An important feature of the invention resides in the use of an uneven number of spits or skewers whereby during the major portion of the course of travel of said spits, as a group, some articles of food will mostly always be underneath of other articles of food so that any grease or juice drippings falling from the upper articles of food will drop onto the lower one or ones to baste the latter.
In some instances a pan can be used to catch any drippings which fail to fall on another or other articles of food.
Another article of food may be impaled on the opposed forks 27 and 28, Fig. 2, each including a back 29 having a rectangular hole to fit the rectangular main shaft 12 and tines 30. These forks can be used in conjunction with the spits when all of the articles of food are small enough that they will not interfere with one another during rotation or said spits can be removed to make room for a large article of food to be impaled on the forks. Said forks are slidable on the main shaft whereby they may be adjusted longitudinally thereof to accommodate articles of different lengths. For extra long articles even the disc or wheel 16 can be left off of the main shaft.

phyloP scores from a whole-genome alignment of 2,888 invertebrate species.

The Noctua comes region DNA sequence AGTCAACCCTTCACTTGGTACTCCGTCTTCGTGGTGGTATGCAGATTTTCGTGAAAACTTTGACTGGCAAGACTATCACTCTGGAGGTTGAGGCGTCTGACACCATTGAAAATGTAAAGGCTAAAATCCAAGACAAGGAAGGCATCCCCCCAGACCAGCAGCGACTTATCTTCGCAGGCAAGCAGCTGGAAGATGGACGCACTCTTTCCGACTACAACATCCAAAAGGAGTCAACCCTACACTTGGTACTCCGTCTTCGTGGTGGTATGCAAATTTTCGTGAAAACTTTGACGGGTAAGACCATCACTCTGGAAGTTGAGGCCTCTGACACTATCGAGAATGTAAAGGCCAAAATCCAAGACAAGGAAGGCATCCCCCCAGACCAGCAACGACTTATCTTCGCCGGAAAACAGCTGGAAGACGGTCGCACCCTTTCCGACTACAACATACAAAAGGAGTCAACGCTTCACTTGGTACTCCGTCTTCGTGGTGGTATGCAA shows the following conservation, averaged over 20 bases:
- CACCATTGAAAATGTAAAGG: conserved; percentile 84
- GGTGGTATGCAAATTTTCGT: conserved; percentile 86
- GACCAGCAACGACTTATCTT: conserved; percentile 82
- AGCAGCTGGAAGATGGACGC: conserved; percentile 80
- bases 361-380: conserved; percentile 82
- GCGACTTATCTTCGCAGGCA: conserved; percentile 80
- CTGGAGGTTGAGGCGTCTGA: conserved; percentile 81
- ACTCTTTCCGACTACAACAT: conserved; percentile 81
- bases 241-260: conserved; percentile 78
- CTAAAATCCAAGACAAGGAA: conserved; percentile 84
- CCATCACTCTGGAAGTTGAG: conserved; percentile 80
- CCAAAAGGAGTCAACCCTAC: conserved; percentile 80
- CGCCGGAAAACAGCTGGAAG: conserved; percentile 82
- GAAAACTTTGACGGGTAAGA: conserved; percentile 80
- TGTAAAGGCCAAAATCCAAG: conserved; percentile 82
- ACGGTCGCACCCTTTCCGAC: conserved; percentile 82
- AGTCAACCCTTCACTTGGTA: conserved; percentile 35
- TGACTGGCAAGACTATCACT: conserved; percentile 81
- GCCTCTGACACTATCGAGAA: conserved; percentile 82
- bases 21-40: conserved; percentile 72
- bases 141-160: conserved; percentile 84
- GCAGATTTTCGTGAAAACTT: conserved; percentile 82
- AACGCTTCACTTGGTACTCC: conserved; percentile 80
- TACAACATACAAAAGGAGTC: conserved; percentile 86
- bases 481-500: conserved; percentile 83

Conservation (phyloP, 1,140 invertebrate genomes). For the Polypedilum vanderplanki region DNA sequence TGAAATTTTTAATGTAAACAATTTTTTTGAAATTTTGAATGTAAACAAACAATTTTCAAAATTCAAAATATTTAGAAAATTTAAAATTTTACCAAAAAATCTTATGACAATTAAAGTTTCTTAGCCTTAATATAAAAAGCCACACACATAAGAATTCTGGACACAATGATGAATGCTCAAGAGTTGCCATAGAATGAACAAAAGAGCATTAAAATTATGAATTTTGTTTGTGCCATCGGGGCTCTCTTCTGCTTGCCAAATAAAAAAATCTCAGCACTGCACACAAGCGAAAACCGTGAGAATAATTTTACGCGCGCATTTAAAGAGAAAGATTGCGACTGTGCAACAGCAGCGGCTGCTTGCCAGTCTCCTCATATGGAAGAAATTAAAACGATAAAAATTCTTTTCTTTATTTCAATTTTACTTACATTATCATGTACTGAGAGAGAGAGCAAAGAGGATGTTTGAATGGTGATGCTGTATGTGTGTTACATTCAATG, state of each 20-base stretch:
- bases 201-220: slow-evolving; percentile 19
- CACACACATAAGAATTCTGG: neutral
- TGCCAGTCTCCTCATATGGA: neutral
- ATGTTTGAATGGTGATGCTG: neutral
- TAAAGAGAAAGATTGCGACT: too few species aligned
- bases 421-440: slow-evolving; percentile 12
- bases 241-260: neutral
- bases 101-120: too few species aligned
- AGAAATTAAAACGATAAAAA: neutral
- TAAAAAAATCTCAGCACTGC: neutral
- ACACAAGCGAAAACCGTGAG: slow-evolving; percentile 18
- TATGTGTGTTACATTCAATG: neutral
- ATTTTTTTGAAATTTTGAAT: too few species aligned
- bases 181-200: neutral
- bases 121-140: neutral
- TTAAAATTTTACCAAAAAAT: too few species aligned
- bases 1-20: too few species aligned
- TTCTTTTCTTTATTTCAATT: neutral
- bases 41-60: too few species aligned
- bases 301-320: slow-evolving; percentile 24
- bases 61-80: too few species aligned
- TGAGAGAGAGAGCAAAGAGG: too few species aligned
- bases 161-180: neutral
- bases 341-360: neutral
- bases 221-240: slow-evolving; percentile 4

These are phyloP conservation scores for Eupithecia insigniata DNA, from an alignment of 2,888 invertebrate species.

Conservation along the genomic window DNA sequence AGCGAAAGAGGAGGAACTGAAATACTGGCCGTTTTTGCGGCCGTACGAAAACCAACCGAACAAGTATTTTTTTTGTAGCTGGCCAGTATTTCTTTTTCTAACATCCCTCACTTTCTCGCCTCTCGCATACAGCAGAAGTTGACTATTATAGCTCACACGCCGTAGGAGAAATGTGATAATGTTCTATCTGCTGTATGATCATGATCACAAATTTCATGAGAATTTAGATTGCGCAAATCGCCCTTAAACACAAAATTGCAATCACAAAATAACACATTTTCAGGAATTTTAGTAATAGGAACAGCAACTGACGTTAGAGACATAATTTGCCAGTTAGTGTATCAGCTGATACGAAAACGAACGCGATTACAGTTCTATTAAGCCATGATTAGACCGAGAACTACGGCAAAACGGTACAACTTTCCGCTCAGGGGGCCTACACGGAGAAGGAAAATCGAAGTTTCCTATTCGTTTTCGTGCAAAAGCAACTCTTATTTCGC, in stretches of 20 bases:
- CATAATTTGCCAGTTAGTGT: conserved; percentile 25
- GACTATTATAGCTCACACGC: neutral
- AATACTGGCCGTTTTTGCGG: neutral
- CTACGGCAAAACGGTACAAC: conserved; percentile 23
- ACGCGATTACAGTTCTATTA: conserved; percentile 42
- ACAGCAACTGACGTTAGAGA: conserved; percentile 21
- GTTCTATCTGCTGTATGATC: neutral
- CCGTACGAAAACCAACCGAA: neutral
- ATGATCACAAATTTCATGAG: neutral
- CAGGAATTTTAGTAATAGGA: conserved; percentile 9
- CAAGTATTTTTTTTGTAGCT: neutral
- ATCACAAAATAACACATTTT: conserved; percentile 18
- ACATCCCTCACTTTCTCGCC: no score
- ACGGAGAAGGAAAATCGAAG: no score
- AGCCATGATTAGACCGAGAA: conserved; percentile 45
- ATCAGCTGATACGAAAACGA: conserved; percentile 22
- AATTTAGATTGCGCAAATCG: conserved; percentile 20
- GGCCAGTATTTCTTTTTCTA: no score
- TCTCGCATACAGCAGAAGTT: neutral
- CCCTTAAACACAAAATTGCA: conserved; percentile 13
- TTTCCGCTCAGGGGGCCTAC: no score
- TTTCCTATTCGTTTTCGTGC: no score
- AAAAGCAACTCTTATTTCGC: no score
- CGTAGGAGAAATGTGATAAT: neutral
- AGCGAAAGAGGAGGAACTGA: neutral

In Figs. 1 and 2 I have shown a fire pot 31 mounted a. frame 32 having legs 33 for supporting the apparatus on the ground outdoors or on the floor of a pavilion, outbuilding, residence or other structure. The rotary mechanism is supported so that the forward or leading end portions of the -spits will travel into the upper part of the fire pot in the form of a receptacle capable of holding heating means, such as charcoal, placed therein as needed or desired, or electric heating units mounted on the inner surfaces of any or all of the fire pot walls.